Malcolm Lowry’s Inferno: II

LAS MANOS DE ORLAC CON PETER LORRE Several leaves from one of Lowry’s little notebooks are reproduced in Douglas Day’s fine biography, and on one we can decipher: The psychology & horror of the shakes. The real horror is in the hands. All the poison to go down into the …

Malcolm Lowry’s Inferno

¿LE GUSTA ESTE JARDIN?[^*] ¿QUE ES SUYO? ¿EVITE QUE SUS HIJOS LO DESTRUYAN! There is no o’clock in a cantina. They are dim as a church is dim, often candle-lit or momentarily illuminated by sudden dusts of light from slits in dirty unscheduled walls, and there is the frequent murmur …

The Sporting News

At this writing the St. Louis Cardinals have broken from the Great Gate like a lame horse, losing, with an ineptitude that is almost creative, fourteen of their first sixteen games, and one momentarily wonders whether the Ruppert Mundys, Philip Roth’s imaginary clot of last placers, have come back from …

Gertrude Stein, Geographer: II

Life is repetition, and in a dozen different ways Gertrude Stein set out to render it. We have only to think how we pass our days: the doorbell rings, the telephone, sirens in the street, steps on the stairs, the recurrent sounds of buzzers, birds, and vacuum cleaners; then as …

Gertrude Stein, Geographer: I

When Gertrude Stein was a young girl, the twentieth century was approaching like a distant train whose hoot you could only just hear. A whole age was about to end. Nations would rededicate themselves, an entire generation bite into a fresh loaf, turn over a new leaf…tremble, pray. Despite this …

The Doomed in Their Sinking

Crane went sudden as a springboard. The Gulf gave nothing back. My mother, I remember, took her time. She held the house around her as she held her bathrobe, safely doorpinned down its floorlength, the metal threads glinting like those gay gold loops which close the coat of a grenadier, …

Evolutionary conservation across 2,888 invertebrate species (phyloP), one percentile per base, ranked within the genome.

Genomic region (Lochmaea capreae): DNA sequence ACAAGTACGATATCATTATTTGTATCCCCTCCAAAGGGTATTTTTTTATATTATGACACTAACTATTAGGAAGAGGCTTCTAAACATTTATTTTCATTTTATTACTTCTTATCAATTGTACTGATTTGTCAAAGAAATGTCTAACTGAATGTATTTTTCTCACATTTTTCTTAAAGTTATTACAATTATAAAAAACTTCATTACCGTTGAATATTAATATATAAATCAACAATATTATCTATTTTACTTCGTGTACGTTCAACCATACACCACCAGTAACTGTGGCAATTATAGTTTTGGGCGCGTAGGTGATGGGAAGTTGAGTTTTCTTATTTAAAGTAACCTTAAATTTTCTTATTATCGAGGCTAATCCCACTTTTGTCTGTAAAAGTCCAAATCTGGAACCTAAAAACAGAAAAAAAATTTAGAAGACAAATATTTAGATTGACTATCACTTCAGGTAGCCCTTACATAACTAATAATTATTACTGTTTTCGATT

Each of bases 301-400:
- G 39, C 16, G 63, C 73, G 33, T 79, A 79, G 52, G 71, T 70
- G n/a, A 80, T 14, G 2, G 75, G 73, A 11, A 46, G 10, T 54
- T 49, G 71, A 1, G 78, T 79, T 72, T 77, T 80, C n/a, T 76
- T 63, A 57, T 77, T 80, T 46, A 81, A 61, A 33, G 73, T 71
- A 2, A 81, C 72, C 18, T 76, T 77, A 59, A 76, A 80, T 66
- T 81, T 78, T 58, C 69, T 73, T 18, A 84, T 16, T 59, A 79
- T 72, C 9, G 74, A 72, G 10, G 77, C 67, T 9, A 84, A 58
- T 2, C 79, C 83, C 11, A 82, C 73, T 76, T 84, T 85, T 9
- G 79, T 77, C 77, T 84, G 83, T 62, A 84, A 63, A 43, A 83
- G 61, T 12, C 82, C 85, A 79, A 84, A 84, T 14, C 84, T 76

The Stylization of Desire

Why is it that philosophers have always felt obliged to think badly of the basic biological functions? They may believe in a life-force; they may even applaud its ferocity; but they do not inquire whether it keeps its chin clean at table. It almost seems as if to come near …

Imaginary Borges

Among Paul Valéry’s jottings, André Maurois observes the following: “Idea for a frightening story: it is discovered that the only remedy for cancer is living human flesh. Consequences.” One humid Sunday afternoon during the summer of 1969, in a slither of magazines on a library table, I light like a …

In the Cage

From Rye, where he has taken up residence in Lamb House, Henry James wires to London: “Are you utterly absent or can you dine with me Friday at seven to go afterwards with three others to the theatre?” James has passed his pale bescribbled paper across the counter toward the …

The Evil Demiurge

The neck, Plato tells us in the Timaeus, was fashioned by the Demiurge as a kind of isthmus between the head, which houses the higher soul, and the damper, softer regions given to the appetites and passions. This was done in order to protect the mind from their pollutions. Since …

From Some Ashes No Bird Rises

It was a miserable war, a dirty war, a war fought low in the loins, in his tubercular chest, in the loving, bitter household of himself, the pits, in the flame he liked to fancy was an image of all honest healthy phallic life; his sharply burning beard and head …

Mirror, Mirror

The train stands still. The world is moving. Objects shatter into points of light, reflections are observant, shadows follow us like menacing dogs. All the visual qualities of things, and these predominate, are hard and impersonal. Everything’s a mirror or an image in a mirror; depth is space upon a …

The Leading Edge of the Trash Phenomenon

Comanches are invading the city. The hedges along the Blvd Mark Clark have been barbed with wire. “People are trying to understand.” This is “The Indian Uprising,” the finest story in Donald Barthelme’s new collection. There’s fruit on the table, books, and long-playing records. Sylvia, do you think this is …